3

Can This be done? I would say yes, but with some caveats. Depending on the cable and the data, you would need some very expensive / sensitive equipment to pull this off. To me this is a similar issue to the old Van Eck Phreaking (http://en.wikipedia.org/wiki/Van_Eck_phreaking). Intel has some tech to circumvent this kind of attack: ...


3

No, the very nature of HTTPS is that the certificate is required to decrypt it. You could sniff the traffic, but it would be encrypted and useless to you.


3

No. This is the point of SSL, to prevent this kind of unauthorized snooping. To authorize your proxy you need to tell the device to trust the proxy certificate, and tell the device clients to trust your certificate or use the devices private key, which it sounds like you don't have access to. For more information: ...


3

Take a Look at the FREAK tls vulnerability. you should be able to inject data into the SSL negotiation to trick the device into a RSA Export cipher, and from there the decryption of traffic by a man in the middle is significantly easier ( aka possible. ) Charles is written in java, shouldn't be too hard to modify to exploit this automatically.


2

I'd like to suggest Ettercap, a free and open-source network security tool for man-in-the-middle attacks. I recently used its ARP spoofing functionality in an Ethical Hacking / Penetration Testing training, and was amazed how easy it is to set up. It's included in the Kali Linux distribution.


2

As others have said, it is very easy indeed and there are many simple tools available for intercepting data in the clear. It is also very common. The delivery of malware is generally automated and industrial in scale, many 10's of thousands of machines in a typical botnet. Targeted attacks are more limited in scale but are generally not discovered for ...


2

'How common' is not answerable or useful - you need to look at your risk. 'How easy' is much simpler to answer. It is incredibly easy if you are on the same network segment as an endpoint, but it is also easy if you can compromise a router or switch. So, if you have data communications that are a target for an attacker, then they will work out how much ...


2

No, this is not the case. A certificate signed by a CA contains only the public key, but for decrypting you need the private key too. This private key is not needed for the CA to sign the key, so they usually don't have it either. But, some CA offer to simplify the process of certificate generation by generating a key pair for the certificate too. In this ...


2

These days basic Software Defined Radio (SDR) kit has become very affordable so you can now obtain the RTL-SDR USB stick for about $15 and perform some GSM sniffing on a standard laptop running Wireshark. The GSM capture is done using the RTL-SDR and the airprobe tool (which builds on GnuRadio) that relays the packets to Wireshark, via the GSMTAP port (UDP ...


1

How to sniff data from an upstream router? It is a bit like tracking the comings and goings of your neighbours and their guests on the first floor, while you live in an apartment on the second floor. Technically you cannot. No way. Nada. This problem, as it stands, is unsolvable. No solutions. But maybe you can change the problem a little bit? ...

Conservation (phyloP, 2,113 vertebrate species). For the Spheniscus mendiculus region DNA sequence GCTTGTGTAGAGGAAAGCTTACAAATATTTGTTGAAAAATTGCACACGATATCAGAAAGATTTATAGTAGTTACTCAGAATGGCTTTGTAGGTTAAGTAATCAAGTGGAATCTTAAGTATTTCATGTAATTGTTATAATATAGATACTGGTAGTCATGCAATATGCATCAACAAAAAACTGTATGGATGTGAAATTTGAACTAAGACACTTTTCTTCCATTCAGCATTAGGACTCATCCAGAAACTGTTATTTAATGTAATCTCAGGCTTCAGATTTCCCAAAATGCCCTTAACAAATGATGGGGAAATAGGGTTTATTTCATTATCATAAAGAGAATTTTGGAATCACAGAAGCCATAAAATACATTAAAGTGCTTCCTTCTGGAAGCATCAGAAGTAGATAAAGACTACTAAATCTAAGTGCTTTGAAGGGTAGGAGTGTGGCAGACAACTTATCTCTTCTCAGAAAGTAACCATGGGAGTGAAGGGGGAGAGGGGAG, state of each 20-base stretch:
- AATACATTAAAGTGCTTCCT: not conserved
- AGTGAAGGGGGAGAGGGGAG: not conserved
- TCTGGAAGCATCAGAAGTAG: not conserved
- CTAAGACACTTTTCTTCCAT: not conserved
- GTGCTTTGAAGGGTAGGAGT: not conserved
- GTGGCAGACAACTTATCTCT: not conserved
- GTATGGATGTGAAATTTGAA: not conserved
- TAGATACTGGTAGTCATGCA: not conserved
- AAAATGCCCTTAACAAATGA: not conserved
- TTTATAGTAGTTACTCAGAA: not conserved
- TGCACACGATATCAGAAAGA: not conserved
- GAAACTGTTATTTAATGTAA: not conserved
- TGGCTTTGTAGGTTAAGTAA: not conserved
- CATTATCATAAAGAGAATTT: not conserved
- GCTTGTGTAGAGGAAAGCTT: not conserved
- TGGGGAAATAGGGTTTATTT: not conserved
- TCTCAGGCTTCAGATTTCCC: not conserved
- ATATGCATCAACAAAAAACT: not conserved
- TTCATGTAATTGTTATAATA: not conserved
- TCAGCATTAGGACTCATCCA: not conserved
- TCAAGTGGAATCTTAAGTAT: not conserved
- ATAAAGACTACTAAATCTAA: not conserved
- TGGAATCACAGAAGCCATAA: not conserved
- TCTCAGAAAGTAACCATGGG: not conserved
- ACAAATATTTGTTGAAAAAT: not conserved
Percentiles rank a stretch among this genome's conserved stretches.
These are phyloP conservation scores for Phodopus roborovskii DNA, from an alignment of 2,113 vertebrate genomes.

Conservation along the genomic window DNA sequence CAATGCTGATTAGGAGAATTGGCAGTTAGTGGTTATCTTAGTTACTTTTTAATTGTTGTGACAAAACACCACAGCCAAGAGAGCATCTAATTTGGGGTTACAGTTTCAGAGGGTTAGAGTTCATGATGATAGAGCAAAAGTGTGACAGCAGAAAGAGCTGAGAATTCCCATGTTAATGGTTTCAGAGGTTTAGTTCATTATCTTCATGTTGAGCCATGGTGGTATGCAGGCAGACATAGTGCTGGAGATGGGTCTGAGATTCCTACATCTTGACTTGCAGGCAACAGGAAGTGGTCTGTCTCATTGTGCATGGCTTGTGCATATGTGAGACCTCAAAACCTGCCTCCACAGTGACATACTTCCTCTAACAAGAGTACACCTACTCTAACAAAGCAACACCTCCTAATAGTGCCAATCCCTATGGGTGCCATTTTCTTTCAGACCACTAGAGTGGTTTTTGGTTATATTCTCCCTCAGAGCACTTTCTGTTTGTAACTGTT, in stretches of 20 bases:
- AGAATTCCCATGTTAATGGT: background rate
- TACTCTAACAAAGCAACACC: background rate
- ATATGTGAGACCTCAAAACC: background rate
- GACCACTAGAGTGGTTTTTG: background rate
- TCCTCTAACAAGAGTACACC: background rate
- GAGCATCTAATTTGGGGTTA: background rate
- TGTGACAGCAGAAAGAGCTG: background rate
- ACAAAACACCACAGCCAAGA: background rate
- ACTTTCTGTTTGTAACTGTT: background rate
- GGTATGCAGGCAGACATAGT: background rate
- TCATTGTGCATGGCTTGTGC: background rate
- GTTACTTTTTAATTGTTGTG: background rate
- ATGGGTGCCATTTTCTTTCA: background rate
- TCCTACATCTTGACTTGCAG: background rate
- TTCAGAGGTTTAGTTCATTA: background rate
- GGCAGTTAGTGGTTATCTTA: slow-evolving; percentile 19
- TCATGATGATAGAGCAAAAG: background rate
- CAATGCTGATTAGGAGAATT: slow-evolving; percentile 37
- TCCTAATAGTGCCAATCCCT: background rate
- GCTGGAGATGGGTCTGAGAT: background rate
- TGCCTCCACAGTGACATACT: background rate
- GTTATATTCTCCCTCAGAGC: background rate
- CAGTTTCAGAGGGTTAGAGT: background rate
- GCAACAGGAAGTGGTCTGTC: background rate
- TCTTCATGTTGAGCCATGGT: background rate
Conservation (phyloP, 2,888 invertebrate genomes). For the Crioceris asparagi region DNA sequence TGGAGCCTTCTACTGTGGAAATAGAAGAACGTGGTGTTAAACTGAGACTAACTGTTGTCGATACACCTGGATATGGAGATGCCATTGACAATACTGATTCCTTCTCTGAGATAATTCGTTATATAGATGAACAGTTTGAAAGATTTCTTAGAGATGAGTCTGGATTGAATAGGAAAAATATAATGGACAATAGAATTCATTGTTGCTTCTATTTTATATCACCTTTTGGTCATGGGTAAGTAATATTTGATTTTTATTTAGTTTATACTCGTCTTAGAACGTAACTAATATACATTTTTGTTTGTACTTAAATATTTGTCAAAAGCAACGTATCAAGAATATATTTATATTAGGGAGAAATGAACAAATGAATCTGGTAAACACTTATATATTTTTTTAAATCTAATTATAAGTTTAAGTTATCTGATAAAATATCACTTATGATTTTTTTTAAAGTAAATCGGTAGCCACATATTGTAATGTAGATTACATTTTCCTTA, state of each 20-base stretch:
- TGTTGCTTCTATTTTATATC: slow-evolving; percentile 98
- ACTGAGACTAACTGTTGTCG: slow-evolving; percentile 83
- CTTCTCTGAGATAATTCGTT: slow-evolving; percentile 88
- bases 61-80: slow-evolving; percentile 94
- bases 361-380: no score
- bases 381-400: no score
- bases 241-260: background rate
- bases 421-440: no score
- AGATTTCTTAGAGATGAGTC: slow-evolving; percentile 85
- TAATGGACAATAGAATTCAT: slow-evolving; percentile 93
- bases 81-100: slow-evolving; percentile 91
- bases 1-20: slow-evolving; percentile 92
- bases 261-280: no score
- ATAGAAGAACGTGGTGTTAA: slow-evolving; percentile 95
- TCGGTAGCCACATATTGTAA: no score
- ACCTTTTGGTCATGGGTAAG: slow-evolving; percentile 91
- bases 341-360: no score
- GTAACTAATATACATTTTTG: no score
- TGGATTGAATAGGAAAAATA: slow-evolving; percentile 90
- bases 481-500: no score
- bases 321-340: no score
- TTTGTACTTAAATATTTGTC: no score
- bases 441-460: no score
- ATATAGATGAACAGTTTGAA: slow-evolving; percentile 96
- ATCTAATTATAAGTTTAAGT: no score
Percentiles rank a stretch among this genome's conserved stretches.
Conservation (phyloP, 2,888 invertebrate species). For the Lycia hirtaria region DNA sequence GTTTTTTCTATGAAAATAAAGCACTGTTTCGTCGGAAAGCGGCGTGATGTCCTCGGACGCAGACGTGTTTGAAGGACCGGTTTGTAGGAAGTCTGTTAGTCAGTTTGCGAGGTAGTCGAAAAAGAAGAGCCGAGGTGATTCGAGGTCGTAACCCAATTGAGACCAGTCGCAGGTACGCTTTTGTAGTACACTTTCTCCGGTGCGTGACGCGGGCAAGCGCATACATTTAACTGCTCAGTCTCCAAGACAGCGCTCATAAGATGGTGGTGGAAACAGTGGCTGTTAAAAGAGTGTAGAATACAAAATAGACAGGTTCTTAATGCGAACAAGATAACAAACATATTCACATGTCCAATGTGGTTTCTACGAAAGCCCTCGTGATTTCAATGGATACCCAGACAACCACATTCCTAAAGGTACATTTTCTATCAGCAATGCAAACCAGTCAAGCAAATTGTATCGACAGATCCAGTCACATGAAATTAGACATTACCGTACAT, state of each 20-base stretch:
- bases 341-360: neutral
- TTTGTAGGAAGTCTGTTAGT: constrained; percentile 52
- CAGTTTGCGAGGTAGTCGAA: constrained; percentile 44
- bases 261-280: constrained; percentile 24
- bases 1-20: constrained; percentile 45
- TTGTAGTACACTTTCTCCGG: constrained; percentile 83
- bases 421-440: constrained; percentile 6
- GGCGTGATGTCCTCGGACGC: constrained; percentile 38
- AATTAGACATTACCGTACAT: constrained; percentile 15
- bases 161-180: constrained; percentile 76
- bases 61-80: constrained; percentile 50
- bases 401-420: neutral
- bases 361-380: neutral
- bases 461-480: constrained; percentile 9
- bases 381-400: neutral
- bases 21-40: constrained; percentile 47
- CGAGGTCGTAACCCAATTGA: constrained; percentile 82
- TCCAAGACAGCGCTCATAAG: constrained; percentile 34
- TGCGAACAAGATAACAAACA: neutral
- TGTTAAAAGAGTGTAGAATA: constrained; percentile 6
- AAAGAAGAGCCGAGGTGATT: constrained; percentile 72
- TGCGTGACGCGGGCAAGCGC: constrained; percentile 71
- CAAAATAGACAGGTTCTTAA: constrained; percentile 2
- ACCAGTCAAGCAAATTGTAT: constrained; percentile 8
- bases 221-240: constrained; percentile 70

1

You cannot passively sniff packets that aren't passing through the part of the network you control, no. However, attackers sometimes use a related kind of attack, where they compromise either the router or the hosts in the target network to make them send packets where they shouldn't. Then they can be passively sniffed.


1

If you are able to monitor the network, and assuming that the clients are not network devices like routers that may hide behind them other devices, it is possible to determine (with some accuracy) what operating system the device owning that IP address has just by monitoring what IPs that device connects to. For instance, a device that connects regularly to ...


1

Unless you use a VPN to tunnel through their network, they can see your activity and the destination of your traffic, just like your ISP could. (They are effectively your ISP.) If you want to avoid them being able to see everything you are doing, you must encrypt your communications across their network. If you use a VPN, they will be able to tell you are ...


1

The HTTPS traffic is encrypted, you can trick a computer into not using HTTPS but for this you'll need to setup a man in the middle attack. Then use something like sslstrip to trick the client into not using HTTPS. Kali linux has all these tools build in, so that would be a good OS to start with.


1

Yes, Wireshark will do the job. If you want to sniff your own mails just start it on the corresponding interface. If you want to sniff all mails in the network you have to somehow put yourself in a man in the middle position. You could use Cain for that if you have it installed anyway and it supports ARP poisoning, which is one possible method. After ...